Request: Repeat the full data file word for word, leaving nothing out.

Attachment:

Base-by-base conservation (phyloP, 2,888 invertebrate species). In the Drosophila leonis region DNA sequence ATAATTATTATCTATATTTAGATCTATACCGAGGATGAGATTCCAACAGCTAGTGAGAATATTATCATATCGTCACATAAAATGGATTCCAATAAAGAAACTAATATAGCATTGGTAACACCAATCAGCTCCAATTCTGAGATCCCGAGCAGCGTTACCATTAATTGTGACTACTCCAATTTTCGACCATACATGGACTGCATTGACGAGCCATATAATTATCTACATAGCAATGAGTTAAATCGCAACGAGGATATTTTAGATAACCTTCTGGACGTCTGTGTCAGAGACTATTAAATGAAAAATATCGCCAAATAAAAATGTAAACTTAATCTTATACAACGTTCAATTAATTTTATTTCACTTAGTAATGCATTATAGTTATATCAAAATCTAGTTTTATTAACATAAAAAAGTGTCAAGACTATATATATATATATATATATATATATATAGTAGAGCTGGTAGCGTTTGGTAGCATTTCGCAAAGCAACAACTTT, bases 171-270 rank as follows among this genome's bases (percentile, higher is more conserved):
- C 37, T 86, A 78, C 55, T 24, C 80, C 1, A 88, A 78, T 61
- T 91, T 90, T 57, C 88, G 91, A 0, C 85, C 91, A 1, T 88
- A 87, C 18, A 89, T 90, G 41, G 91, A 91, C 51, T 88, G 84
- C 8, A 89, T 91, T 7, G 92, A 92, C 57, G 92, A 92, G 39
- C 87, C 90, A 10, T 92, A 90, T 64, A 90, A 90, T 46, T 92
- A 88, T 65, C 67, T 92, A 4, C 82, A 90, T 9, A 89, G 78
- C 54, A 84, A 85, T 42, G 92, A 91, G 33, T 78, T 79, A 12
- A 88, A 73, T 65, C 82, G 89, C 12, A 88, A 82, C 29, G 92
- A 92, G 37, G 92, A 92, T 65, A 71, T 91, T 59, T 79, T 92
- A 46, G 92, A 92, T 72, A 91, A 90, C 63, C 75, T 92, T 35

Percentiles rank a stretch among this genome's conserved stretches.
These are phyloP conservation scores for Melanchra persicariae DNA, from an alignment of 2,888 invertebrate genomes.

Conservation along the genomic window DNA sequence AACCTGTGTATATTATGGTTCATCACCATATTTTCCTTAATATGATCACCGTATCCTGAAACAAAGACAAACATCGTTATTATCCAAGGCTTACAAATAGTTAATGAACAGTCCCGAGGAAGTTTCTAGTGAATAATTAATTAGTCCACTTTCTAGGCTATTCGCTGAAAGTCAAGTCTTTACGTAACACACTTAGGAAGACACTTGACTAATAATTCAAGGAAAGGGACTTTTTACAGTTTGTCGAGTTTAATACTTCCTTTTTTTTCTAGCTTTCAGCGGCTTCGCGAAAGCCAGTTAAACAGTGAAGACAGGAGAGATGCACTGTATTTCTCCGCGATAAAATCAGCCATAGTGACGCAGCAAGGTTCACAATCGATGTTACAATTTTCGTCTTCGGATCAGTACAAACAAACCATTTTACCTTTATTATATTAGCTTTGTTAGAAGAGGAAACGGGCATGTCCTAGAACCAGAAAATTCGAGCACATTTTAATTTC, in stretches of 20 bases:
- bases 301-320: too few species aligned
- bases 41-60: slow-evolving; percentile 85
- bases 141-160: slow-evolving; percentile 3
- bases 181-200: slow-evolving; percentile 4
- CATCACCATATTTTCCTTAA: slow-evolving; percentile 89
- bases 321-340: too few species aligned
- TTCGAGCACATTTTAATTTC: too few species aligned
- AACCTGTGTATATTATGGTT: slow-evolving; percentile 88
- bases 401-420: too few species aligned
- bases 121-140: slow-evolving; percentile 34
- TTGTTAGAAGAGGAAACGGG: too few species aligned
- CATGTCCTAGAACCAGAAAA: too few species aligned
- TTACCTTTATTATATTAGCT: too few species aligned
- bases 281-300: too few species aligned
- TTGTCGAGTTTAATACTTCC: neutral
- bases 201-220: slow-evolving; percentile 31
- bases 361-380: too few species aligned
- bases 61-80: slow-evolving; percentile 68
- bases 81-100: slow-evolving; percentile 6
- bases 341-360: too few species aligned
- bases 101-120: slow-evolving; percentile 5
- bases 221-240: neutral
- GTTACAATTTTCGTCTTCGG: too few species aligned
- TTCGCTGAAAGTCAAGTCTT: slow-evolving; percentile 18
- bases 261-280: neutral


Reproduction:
Base-by-base conservation (phyloP, 2,888 invertebrate species). In the Drosophila leonis region DNA sequence ATAATTATTATCTATATTTAGATCTATACCGAGGATGAGATTCCAACAGCTAGTGAGAATATTATCATATCGTCACATAAAATGGATTCCAATAAAGAAACTAATATAGCATTGGTAACACCAATCAGCTCCAATTCTGAGATCCCGAGCAGCGTTACCATTAATTGTGACTACTCCAATTTTCGACCATACATGGACTGCATTGACGAGCCATATAATTATCTACATAGCAATGAGTTAAATCGCAACGAGGATATTTTAGATAACCTTCTGGACGTCTGTGTCAGAGACTATTAAATGAAAAATATCGCCAAATAAAAATGTAAACTTAATCTTATACAACGTTCAATTAATTTTATTTCACTTAGTAATGCATTATAGTTATATCAAAATCTAGTTTTATTAACATAAAAAAGTGTCAAGACTATATATATATATATATATATATATATATAGTAGAGCTGGTAGCGTTTGGTAGCATTTCGCAAAGCAACAACTTT, bases 171-270 rank as follows among this genome's bases (percentile, higher is more conserved):
- C 37, T 86, A 78, C 55, T 24, C 80, C 1, A 88, A 78, T 61
- T 91, T 90, T 57, C 88, G 91, A 0, C 85, C 91, A 1, T 88
- A 87, C 18, A 89, T 90, G 41, G 91, A 91, C 51, T 88, G 84
- C 8, A 89, T 91, T 7, G 92, A 92, C 57, G 92, A 92, G 39
- C 87, C 90, A 10, T 92, A 90, T 64, A 90, A 90, T 46, T 92
- A 88, T 65, C 67, T 92, A 4, C 82, A 90, T 9, A 89, G 78
- C 54, A 84, A 85, T 42, G 92, A 91, G 33, T 78, T 79, A 12
- A 88, A 73, T 65, C 82, G 89, C 12, A 88, A 82, C 29, G 92
- A 92, G 37, G 92, A 92, T 65, A 71, T 91, T 59, T 79, T 92
- A 46, G 92, A 92, T 72, A 91, A 90, C 63, C 75, T 92, T 35

Percentiles rank a stretch among this genome's conserved stretches.
These are phyloP conservation scores for Melanchra persicariae DNA, from an alignment of 2,888 invertebrate genomes.

Conservation along the genomic window DNA sequence AACCTGTGTATATTATGGTTCATCACCATATTTTCCTTAATATGATCACCGTATCCTGAAACAAAGACAAACATCGTTATTATCCAAGGCTTACAAATAGTTAATGAACAGTCCCGAGGAAGTTTCTAGTGAATAATTAATTAGTCCACTTTCTAGGCTATTCGCTGAAAGTCAAGTCTTTACGTAACACACTTAGGAAGACACTTGACTAATAATTCAAGGAAAGGGACTTTTTACAGTTTGTCGAGTTTAATACTTCCTTTTTTTTCTAGCTTTCAGCGGCTTCGCGAAAGCCAGTTAAACAGTGAAGACAGGAGAGATGCACTGTATTTCTCCGCGATAAAATCAGCCATAGTGACGCAGCAAGGTTCACAATCGATGTTACAATTTTCGTCTTCGGATCAGTACAAACAAACCATTTTACCTTTATTATATTAGCTTTGTTAGAAGAGGAAACGGGCATGTCCTAGAACCAGAAAATTCGAGCACATTTTAATTTC, in stretches of 20 bases:
- bases 301-320: too few species aligned
- bases 41-60: slow-evolving; percentile 85
- bases 141-160: slow-evolving; percentile 3
- bases 181-200: slow-evolving; percentile 4
- CATCACCATATTTTCCTTAA: slow-evolving; percentile 89
- bases 321-340: too few species aligned
- TTCGAGCACATTTTAATTTC: too few species aligned
- AACCTGTGTATATTATGGTT: slow-evolving; percentile 88
- bases 401-420: too few species aligned
- bases 121-140: slow-evolving; percentile 34
- TTGTTAGAAGAGGAAACGGG: too few species aligned
- CATGTCCTAGAACCAGAAAA: too few species aligned
- TTACCTTTATTATATTAGCT: too few species aligned
- bases 281-300: too few species aligned
- TTGTCGAGTTTAATACTTCC: neutral
- bases 201-220: slow-evolving; percentile 31
- bases 361-380: too few species aligned
- bases 61-80: slow-evolving; percentile 68
- bases 81-100: slow-evolving; percentile 6
- bases 341-360: too few species aligned
- bases 101-120: slow-evolving; percentile 5
- bases 221-240: neutral
- GTTACAATTTTCGTCTTCGG: too few species aligned
- TTCGCTGAAAGTCAAGTCTT: slow-evolving; percentile 18
- bases 261-280: neutral